doubt anyone here regrets making the investment to get these two people on board.
On to the 2019 budget. Bottom line: we have a balanced budget and we’re sticking with our policy of the
endowment income essentially covering operating expenses (which includes the cost of maintaining the building),
pledges and other income covering the cost of ministry and programs, and generating a $5,000 surplus that will go
towards the next youth mission trip.
Based on our recent stewardship campaign, we’re budgeting for pledges to be $638,000, slightly above last
year’s budget and slightly below pledges actually received. With 2018 as a guide, we reduced our expectations for
non-pledged income, Christmas and Easter. The endowment draw will be higher since our 12-quarter moving
average of asset values moved up in 2018. We’re using the same 4.5% draw rate that’s been in place since 2017.
The staff got raises. Ministry and program budgets reflect requests from the committees, actual spending
levels in 2018, and how the Vestry agreed to allocate our resources this year. Our pledge to ECMN went up
sharply based on a formula tied to our income; the more money we receive, the more they receive.
Kayoro’s budget dropped by $7,500 since we advanced that amount in December. We moved altar
contributions off budget to the Memorial Restricted Fund. This is money from parishioners for flowers. The cost
of flowers will also now be paid out of that Fund.
The largest increase was for what we previously called repair & maintenance, now relabeled Building &
Grounds. We have old buildings and they are expensive to maintain so the budget went from $40,000 to $51,000.
One more thing. With pledges expected to be flat, meeting the organization’s needs required us to fall back on a
funding mechanism last used in 2013: Special Gifts. Remember the year-end ask where some parishioners agreed
to put up $6,000 if others would match it? The results are in: $8,600 was received towards the match so Special
Gifts totaled $14,600. Thanks to all of you who generously contributed.
To sum up the financials: 2018 was a year of significant growth; 2019 will be a year to consolidate those
gains.
I want to end with some forward-looking comments. As Treasurer, I work on the monthly numbers,
annual budget, investments, sign checks, authorize payroll and tax payments – but those are only snapshots of the
job. Put all the snapshots together and you’ll see there’s a movie and the theme of that movie is making sure
money doesn’t get in the way of St. John’s from doing what it wants to do.
That requires looking ahead. Any challenge way out in the future represents an opportunity decision. As its
gets closer, it becomes a problem decision. And when it’s right in front of us, it’s a crisis decision. To quote the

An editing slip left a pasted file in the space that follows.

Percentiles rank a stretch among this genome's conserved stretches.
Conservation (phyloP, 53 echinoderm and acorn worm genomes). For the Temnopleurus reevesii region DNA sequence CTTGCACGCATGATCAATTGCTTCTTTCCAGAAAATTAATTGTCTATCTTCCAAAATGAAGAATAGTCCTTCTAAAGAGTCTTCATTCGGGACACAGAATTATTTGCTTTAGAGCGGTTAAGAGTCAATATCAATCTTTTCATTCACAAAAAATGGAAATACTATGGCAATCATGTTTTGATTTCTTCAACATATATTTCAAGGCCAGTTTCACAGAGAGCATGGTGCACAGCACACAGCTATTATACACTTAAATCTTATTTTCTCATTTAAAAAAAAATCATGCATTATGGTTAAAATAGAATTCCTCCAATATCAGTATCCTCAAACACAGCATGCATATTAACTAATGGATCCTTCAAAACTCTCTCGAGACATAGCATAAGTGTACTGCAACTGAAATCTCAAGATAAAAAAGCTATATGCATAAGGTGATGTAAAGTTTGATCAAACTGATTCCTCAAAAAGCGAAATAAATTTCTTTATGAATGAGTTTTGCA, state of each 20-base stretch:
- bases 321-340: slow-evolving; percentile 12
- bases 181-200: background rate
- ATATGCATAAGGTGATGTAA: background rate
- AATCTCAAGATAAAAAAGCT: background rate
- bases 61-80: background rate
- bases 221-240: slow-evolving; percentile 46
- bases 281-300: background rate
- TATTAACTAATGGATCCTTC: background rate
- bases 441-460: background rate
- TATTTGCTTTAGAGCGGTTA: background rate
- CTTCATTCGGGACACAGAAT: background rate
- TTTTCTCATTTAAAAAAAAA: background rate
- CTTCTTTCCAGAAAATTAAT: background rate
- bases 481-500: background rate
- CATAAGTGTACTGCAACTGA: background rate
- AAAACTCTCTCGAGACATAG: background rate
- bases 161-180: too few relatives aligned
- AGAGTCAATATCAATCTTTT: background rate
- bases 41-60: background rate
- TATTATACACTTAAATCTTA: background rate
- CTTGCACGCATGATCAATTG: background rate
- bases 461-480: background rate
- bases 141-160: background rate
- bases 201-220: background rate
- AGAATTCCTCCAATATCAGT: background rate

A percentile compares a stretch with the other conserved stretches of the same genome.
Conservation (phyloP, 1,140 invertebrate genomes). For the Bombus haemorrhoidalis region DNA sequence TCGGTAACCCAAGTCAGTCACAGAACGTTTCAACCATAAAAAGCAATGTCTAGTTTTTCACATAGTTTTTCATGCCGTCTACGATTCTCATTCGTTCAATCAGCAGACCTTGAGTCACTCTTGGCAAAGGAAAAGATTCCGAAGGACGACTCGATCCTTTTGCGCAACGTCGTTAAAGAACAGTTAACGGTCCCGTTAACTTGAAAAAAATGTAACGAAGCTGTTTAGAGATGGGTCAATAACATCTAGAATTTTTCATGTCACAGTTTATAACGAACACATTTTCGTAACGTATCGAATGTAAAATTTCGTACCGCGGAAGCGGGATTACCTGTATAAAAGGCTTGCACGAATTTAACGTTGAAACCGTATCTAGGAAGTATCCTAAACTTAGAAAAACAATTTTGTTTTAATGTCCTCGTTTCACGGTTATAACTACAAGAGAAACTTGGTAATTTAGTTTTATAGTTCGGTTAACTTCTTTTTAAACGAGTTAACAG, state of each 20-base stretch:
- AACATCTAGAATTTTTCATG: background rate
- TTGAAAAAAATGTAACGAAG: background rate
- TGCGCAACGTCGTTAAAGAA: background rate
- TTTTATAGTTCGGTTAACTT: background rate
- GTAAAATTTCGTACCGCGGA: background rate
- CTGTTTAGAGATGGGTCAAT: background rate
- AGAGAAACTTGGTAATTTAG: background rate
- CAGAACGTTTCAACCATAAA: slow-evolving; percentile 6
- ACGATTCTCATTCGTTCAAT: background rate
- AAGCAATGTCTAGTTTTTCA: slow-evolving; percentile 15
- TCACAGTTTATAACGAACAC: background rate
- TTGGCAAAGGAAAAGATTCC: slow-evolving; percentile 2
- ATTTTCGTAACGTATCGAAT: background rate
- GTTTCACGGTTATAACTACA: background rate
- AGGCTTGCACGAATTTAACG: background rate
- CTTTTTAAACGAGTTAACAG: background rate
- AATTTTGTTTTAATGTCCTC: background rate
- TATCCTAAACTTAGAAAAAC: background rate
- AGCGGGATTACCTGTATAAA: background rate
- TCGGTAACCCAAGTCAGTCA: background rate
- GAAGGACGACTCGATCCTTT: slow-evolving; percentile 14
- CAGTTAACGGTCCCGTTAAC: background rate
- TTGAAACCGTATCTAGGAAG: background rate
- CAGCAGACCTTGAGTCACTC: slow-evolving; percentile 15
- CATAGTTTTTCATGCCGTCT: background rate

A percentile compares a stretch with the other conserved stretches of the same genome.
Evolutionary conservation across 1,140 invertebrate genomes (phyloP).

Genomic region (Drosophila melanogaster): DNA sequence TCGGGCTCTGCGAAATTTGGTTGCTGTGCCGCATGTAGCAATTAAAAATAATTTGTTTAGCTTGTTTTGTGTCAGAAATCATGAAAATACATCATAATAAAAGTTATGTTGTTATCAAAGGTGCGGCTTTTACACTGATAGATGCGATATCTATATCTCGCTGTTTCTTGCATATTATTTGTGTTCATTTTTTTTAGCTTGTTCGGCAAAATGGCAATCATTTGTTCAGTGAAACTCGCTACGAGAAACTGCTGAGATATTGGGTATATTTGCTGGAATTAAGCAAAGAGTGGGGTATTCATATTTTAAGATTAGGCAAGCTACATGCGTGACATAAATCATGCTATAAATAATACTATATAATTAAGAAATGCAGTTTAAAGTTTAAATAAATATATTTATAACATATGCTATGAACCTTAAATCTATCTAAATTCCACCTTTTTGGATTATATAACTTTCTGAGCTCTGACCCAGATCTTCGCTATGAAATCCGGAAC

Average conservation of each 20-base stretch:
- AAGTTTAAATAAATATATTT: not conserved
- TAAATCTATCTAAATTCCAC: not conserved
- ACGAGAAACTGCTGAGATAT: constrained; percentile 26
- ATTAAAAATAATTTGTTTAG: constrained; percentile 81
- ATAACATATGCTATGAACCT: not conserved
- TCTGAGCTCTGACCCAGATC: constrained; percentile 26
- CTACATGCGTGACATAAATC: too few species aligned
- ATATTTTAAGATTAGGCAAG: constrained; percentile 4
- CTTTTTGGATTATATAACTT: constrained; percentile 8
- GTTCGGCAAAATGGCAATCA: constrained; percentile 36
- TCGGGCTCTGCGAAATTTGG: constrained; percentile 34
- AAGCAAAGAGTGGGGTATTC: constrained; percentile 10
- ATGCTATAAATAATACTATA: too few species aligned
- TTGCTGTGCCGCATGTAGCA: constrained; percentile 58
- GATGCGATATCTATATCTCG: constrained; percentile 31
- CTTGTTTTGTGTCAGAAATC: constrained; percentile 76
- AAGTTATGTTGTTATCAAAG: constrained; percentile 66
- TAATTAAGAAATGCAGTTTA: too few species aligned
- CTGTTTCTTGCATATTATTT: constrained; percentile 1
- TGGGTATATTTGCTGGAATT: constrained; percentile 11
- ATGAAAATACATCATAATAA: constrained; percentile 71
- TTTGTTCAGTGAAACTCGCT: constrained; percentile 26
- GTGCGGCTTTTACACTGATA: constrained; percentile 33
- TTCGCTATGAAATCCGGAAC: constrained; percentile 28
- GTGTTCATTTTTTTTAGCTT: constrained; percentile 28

great philosopher Yogi Berra: “If you don’t know where you’re going, you’re liable to end up somewhere else.”
So we want to know where we’re going and that takes us to the Strategic Plan approved back in 2014. There was a
section on financial sustainability with three goals:
1. develop a financial plan that provides adequately for ongoing facility maintenance
2. long term preservation of endowment principal
3. funding from reserves for periodic capital replacement
Maintenance: Property Committee detailed their expected spending needs for 2019. We increased the
budget 27% as a result. Longer-term challenge is the linkage of endowment income to operating expenses. That
income could go down in a tough market while operating expenses for the building are likely to only move higher.
The numbers have worked for several years and will again in 2019 so for now I’d give our progress on this first
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goal a grade of B.
Preservation of endowment: Many years ago, the draw rate was 8%. As recently as 2016, it was over 5%.
It’s now 4.5%. Goal is to get it to 4% or less. I would give our progress on this goal a grade of A-.
Funding capital replacement: Our buildings are old and on occasion consume major dollars. A few years
ago, we spent $500,000 for a new roof. We borrowed money, started to pay it back, and then there was a new
$100,000 expense when water problems forced us to dig up the sidewalk along Kent Street. Fast forward to today
– we have $250,000 in debt minus $14,000 soon to be repaid from our 2018 surplus. We know there will be other
large expenses in the future and we want a dependable way to pay for them without having to borrow using the
endowment as collateral. We have minimal reserves set aside for the next big project so we’re essentially living
paycheck to paycheck.
Since disaster hasn’t struck yet, I classify funding capital replacement as a problem decision. There are
obvious solutions: get people to contribute to a reserve fund; get a major influx of cash into the endowment; build